375. The grass-lands are always mown twice, and the latter mowing is sufficiently early to allow a good pasturage in the autumn. Water-meadows are occasionally found near towns. The water is generally let down from mountain streams; but sometimes it is raised from rivers by a sort of bucket-wheel (fig. 44.), which is called the Noria of the

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Alps. This wheel is raised or lowered by means of a loaded lever (a), which turns on a fulcrum (6), formed by a piece of wood with its end inserted in the river's bank.

376. Agricultural improvement in Savoy must be in a very low state, if the answers Bakewell received respecting the average quantity of the produce are correct. One of the answers stated the average increase of wheat to be from three to five on the quantity sown, and near the towns from five to seven. Another agriculturist stated the average increase on the best lands to be nine, and, in the neighbourhood of Annecy, thirteen, fold. One part of Savoy is, perhaps, the finest corn-land in Europe ; and the very heavy crops Bakewell saw in the neighbourhood of Aix and Annecy, made him doubt the accuracy of the above statements : but, on referring to Arthur Young's account of the agriculture of France before the revolution, it appears that four and a half was regarded as the average increase in that country, which is very similar in climate to Savoy. (Travels, i. 328.)

377. The salt-works of Moutiers, in the valley of the Isere, in the Tarantaise, are particularly deserving attention, being perhaps the best conducted of any in Europe, with respect to economy. Nearly three million pounds of salt are extracted annually from a source of water which would scarcely be noticed, except for medical purposes, in any other country.

378. The springs that supply the salt-works at Mouliers, rise at the bottom of a nearly perpendicular rock of limestone, situated on the south side of a deep valley or gorge. The temperature of the strongest spring is ninety-nine Fahrenheit, it contains 1-83 per cent of saline matter. It may seem extraordinary that the waters at Moutiers, which have only half the strength of sea-water, should repay the expense of evaporation; but the process by which it is effected is both simple and ingenious, and might be

introduced with great advantage on many parts of our own coast, more particularly in Ireland. It is obvious that water, so weakly impregnated with salt as to contain only one pound and a half in every thirteen gallons, could not repay the expense of evaporating by fuel in any country. The water of the North Sea contains two and a quarter per cent of salt, and yet it has never been attempted to make salt from it by evaporation with coal-tires, even on the coast of Northumberland or Durham, where refuse coal, suited to the purpose, might be purchased for one shilling and sixpence per ton. In order to make salt from the saline water at Moutiers, it was necessary to concentrate it by natural evaporation; and to effect this speedily, it was required to spread the surface of the Auid over as large a space as posable, the ratio of evaporation being, cæteris paribus, in proportion to the extent of the surface exposed to the action of the atmosphere. The first attempt at Moutiers was made in 1550, by arranging pyramids drye strze in open galleries, and letting the water trickle through the straw gradually and repeatedly. This sa abandoned, and faggots of thorns were substituted: these faggots are suspended on frames, the water is raised to their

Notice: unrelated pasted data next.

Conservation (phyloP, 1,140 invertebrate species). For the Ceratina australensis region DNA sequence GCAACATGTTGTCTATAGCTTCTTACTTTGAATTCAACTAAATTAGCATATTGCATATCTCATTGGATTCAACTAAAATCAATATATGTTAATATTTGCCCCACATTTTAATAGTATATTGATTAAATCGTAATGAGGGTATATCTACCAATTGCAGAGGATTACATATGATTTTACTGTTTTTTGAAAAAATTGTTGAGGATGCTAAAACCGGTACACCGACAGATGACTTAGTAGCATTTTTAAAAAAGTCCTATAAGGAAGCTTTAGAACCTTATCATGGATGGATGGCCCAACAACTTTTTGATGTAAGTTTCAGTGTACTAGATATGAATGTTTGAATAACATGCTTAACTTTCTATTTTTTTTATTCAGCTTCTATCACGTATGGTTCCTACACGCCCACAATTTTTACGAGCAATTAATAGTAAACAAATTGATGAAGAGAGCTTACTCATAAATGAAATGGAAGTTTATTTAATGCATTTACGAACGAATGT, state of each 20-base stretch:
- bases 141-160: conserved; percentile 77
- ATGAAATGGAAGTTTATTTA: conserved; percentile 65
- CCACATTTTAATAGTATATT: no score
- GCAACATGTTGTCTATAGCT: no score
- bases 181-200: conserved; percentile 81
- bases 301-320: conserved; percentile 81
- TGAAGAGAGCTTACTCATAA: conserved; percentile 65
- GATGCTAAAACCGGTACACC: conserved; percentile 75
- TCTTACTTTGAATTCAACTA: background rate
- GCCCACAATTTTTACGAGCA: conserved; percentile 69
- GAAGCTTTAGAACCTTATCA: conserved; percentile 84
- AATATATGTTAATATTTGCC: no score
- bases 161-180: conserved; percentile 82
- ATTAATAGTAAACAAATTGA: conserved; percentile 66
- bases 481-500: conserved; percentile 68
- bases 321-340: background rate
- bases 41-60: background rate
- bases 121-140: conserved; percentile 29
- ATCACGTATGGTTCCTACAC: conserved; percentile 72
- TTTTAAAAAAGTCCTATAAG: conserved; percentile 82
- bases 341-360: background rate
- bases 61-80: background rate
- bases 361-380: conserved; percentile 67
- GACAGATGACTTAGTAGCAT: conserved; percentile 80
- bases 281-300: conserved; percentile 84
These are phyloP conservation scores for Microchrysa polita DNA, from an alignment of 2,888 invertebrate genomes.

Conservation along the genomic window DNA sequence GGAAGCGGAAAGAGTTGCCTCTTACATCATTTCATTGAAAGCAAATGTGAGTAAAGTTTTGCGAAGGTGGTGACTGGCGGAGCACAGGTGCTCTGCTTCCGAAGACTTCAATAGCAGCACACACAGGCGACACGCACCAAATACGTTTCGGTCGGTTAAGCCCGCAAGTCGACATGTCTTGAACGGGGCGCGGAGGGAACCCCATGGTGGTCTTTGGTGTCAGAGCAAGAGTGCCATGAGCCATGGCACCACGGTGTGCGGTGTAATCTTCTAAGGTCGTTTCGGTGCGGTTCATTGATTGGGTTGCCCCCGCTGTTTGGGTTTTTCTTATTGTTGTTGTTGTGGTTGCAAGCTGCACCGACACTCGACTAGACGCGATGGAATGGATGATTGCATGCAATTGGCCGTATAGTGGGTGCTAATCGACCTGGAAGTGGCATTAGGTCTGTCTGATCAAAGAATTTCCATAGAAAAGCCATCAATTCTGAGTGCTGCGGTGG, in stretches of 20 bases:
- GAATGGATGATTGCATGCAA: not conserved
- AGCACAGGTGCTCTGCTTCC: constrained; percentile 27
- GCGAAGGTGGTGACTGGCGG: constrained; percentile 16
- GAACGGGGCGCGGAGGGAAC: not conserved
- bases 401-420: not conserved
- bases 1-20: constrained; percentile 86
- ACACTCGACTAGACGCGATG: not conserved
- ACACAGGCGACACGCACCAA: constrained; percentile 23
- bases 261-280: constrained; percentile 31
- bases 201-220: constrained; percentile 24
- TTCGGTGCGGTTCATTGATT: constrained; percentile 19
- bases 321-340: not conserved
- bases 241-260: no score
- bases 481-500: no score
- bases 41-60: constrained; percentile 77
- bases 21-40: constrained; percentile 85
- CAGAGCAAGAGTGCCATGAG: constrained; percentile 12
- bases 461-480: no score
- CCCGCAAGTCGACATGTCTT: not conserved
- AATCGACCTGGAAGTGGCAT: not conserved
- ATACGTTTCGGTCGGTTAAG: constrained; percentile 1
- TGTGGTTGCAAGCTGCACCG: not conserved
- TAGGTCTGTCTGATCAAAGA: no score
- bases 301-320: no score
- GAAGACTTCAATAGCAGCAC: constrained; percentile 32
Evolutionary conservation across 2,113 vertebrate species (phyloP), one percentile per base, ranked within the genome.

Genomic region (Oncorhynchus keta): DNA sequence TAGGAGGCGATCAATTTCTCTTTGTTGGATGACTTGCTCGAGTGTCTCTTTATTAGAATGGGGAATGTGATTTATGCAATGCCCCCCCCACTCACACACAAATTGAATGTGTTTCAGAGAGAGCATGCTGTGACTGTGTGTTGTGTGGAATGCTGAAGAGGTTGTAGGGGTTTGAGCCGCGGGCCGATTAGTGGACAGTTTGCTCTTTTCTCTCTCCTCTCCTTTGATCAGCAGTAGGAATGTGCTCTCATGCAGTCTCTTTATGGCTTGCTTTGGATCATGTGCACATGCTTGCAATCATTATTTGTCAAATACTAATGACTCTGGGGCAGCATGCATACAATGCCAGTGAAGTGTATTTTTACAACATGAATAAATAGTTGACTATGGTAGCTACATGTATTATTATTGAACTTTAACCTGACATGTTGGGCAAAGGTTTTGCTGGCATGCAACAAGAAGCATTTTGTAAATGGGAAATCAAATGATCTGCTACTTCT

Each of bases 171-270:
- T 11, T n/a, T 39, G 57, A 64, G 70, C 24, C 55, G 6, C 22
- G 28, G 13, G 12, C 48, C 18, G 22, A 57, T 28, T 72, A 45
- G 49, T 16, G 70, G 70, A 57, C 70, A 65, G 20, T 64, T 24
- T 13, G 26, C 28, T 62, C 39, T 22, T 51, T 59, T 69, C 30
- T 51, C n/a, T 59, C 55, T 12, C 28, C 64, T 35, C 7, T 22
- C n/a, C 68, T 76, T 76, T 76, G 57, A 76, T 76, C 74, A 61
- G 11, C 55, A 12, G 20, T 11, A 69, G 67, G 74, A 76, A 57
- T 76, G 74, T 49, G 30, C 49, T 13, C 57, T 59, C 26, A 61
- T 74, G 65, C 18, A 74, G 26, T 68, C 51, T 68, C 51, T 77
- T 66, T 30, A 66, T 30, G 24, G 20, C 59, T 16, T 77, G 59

height, and spread by channels so as to trickle through them : it passes through three separate sets or frames of thorns, and has then become so concentrated as to contain nearly 22 per cent of salt: it is then boiled in pans in the usual manner.

379. Enaperating en verticacords, erected in a house open on all sides, is a third method, which motests even better than the mode by thorns. The water, by repeatedly passing over the cords, is found in forty-tire days to deposit all its salt on them, and the saline cylinder is then broken off. The cords are resered once in twenty or thirty years, and the faggots once in seven years. Minute details of these simple but very ingenious processes will be found in the very scientific Trivels of Bakewell (vol. i. 230.).